Community Team
Community Team

Totally bookmarked, awilliams​, and thanks for the shout-out!

Community Coach
Community Coach

Great stuff, awilliams​!  Boy, you could really freak people out by changing the cursor appearance over text.  :smileyshocked: :smileyconfused: :smileymischief:

Community Participant

Thanks awilliams​!  I was thinking this is a great way to add attributions to images I use from internet sources.  I love the idea of having the source information appear when the user hovers over the image.  Thanks!

Community Coach
Community Coach


Thanks for sharing this great hack. Could you add this to our Canvas Hacks Demo course?  And, If you are not already a member, I could certainly add you. Of course, if you don't wish to be a member of that course, my next question would be - Can I add this tip to the course?

Community Champion

Hey  @kmeeusen ​, I'd be happy to add it or fine with someone else adding it. Shoot me some more info on the Canvas Hacks Demo course and I'll take a look.

Community Coach
Community Coach


I have added it, thanks for the permission. I gave it full credit as you noted above.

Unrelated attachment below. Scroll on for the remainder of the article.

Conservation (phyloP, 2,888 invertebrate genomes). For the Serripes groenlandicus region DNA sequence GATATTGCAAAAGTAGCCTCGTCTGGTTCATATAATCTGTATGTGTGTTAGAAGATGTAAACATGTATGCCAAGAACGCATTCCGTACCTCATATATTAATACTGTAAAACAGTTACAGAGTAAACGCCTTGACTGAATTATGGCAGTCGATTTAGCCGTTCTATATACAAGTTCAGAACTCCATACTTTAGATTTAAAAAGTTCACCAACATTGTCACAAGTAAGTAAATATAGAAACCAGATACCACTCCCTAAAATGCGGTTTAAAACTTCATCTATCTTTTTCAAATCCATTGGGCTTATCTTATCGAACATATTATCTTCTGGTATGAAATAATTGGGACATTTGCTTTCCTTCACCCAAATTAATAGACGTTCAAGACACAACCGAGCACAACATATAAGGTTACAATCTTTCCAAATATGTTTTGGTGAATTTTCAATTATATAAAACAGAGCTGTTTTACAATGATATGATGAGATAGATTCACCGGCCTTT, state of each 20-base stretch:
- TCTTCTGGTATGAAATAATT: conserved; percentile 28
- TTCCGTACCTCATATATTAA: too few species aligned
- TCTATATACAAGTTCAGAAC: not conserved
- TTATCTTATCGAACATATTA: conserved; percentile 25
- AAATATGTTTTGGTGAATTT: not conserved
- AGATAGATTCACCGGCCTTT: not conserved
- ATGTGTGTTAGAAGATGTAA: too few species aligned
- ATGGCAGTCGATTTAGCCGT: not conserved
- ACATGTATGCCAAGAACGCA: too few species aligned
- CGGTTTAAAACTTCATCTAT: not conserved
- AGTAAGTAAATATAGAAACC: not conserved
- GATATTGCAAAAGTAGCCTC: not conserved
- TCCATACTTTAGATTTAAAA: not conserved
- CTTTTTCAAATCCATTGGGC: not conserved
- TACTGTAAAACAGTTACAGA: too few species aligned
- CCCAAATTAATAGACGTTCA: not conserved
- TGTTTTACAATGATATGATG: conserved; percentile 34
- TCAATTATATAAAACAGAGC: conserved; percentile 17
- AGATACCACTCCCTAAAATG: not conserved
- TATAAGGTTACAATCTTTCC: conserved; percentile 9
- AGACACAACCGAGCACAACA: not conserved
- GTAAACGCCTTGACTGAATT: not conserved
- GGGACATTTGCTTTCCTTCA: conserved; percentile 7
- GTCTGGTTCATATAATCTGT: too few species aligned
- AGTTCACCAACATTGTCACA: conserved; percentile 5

The CanvasHacks Demo course is a classroom created in the Canvas Network by Scott Dennis after several of us in the Instructional Designers group asked for it. We share our HTML and global script hacks there in a format intended for training. I started the ball rolling by adding the content of a similar course I was in the process of building for my own faculty designed for non-coders. CanvasHacks now has well more than 80 participants - some enrolled as students many more enrolled as teachers. If you want to shoot me a private message with your email address, I will happily enroll you, and you can see what we have done to date and add your own great stuff!

Community Participant

Just a quick reminder about tooltips and accessibility - they are problematic with things like screenreaders and for users with touchscreens.  You'll want to make sure you have that information in a form that's accessible to all your students Smiley Happy

Community Participant

Is there any way to get tooltips to work in the mobile app?

Community Contributor

Nice job. I need t look at this more to see what can be used in our programs.

Community Champion

While the information Adam provide's here about the title attribute is accurate, I think it should be used sparingly or not at all in course content.